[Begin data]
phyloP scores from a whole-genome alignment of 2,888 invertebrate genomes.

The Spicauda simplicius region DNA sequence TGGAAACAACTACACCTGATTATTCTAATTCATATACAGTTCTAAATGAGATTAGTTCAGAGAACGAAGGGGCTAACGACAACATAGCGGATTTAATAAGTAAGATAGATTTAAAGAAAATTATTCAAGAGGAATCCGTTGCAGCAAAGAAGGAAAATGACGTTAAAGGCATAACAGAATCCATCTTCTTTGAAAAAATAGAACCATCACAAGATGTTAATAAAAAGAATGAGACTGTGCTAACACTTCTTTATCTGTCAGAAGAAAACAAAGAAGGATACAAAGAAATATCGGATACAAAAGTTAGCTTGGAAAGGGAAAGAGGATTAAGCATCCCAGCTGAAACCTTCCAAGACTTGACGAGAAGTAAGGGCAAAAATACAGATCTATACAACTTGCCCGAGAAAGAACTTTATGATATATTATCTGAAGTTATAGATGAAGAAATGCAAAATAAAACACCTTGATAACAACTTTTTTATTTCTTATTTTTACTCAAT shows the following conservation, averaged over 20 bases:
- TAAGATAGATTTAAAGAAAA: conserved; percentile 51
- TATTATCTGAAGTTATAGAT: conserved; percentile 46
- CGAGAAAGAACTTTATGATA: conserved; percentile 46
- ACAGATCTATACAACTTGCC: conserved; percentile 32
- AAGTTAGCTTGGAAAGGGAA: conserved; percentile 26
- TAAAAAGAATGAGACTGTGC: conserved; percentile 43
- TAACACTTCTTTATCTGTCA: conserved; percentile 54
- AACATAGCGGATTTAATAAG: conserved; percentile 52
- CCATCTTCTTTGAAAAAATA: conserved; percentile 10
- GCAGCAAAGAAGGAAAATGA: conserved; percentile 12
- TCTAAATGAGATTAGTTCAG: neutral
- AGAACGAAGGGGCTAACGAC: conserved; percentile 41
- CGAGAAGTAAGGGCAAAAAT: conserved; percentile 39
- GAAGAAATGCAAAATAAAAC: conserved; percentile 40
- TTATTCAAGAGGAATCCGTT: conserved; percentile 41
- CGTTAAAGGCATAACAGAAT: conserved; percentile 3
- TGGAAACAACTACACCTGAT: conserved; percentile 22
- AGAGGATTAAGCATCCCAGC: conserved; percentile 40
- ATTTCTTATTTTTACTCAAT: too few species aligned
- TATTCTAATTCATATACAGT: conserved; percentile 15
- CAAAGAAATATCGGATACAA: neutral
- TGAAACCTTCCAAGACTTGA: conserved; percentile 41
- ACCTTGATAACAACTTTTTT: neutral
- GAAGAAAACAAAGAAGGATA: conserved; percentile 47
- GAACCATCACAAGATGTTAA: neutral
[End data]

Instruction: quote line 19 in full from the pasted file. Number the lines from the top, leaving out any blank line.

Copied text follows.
- TGGAAACAACTACACCTGAT: conserved; percentile 22